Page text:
After using HTH shock, you must wait at least 24 hours before you can swim. Otherwise, you risk developing a skin condition and experiencing flare-up symptoms. Those symptoms may include pain, redness, blisters, and burning. Before you enter the pool, you should test the pH and chlorine levels of the water.
The pH level should be balanced and there should be a range of cyanuric acid between ten and forty PPM in the water. You should also vacuum and brush the pool’s sides to remove sediments and brush the sides. Before you jump in, check to see that the amount of chlorine is the proper level and that the water is free of any harmful organisms.
Once the free chlorine level has stabilized, you should be able to swim. While some people don’t like the idea of waiting 24 hours, it is important to make sure the pool is safe before you dive in. In addition, the pH level should be between 7.2 and 7.8ppm and the free chlorine level should be between one and four ppm.
Before you jump in the water after using HTH shock, read the product label carefully. The product’s list of ingredients reveals the type of shock used. The most common types are calcium hypochlorite and dichloroisocyanuric acid. It is important to understand that these chemicals may have adverse effects on your health. For example, calcium hypochlorite may cause irritation of your eyes and skin, while potassium monopersulfate can cause a risk of an allergic reaction. These chemicals are highly reactive and can cause fluid build-up in your lungs.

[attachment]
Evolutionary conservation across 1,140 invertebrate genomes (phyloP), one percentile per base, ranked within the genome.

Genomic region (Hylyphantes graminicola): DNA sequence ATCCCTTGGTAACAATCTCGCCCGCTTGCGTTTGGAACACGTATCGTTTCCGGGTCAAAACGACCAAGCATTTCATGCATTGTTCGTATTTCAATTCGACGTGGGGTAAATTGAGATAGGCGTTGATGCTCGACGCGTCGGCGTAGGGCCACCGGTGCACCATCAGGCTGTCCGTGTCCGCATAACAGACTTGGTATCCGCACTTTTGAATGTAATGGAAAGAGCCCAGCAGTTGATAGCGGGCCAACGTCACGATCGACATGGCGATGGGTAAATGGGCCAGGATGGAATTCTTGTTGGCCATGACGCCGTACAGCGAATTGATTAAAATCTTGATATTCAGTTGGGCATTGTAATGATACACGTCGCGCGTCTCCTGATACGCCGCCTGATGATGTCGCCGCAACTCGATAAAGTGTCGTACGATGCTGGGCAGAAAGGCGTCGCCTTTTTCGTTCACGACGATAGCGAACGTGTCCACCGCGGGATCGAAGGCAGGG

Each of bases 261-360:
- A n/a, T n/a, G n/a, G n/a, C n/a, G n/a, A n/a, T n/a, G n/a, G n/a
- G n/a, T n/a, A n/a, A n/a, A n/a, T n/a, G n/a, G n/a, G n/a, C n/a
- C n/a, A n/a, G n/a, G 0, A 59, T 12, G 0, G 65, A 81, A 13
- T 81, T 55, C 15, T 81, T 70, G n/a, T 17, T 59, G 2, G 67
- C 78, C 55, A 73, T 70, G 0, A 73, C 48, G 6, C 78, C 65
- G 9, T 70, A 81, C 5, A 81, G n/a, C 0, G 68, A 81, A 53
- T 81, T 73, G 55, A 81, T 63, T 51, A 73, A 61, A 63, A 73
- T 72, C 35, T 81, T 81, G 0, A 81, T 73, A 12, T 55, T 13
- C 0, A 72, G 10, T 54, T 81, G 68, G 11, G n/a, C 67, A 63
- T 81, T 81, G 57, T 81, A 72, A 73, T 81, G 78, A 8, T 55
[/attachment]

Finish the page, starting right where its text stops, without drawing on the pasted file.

Before you use HTH shock, read the instructions on the back of the product to learn more about its usage and safety. The instructions will include precautions for handling the product, tips for storage, and disposal. The manufacturer will likely specify that you should not re-enter the pool until it has a pH level of 4 ppm. Depending on the brand of shock, that may mean swimming up to four ppm.
Caution is necessary when using HTH treatment, because it contains high amounts of chlorine. If improperly handled, it can lead to explosions, fires, and toxic gases. In addition, you should not swim after the shock because the treatment may damage your health. Calcium hypochlorite is highly corrosive and can damage the upper respiratory system, mucous membranes, and eyes.
Shocks come in various forms, including liquid and granular. The latter is a popular choice for swimming pools and is relatively cheap. A standard Cal-Hypo shock comes in bags of 24 pounds. Another option is Di-Chlor, which is a stabilized granular chlorine. This product will take a longer time to dissolve than Cal-Hypo.
When using HTH shock, it’s important to make sure your pool is completely chlorinated before entering it. This is important to ensure that you maintain a consistent chlorine level in the water, and the shock treatment will work to restore it. You can also use chlorine tabs to maintain the chlorine residual in the water.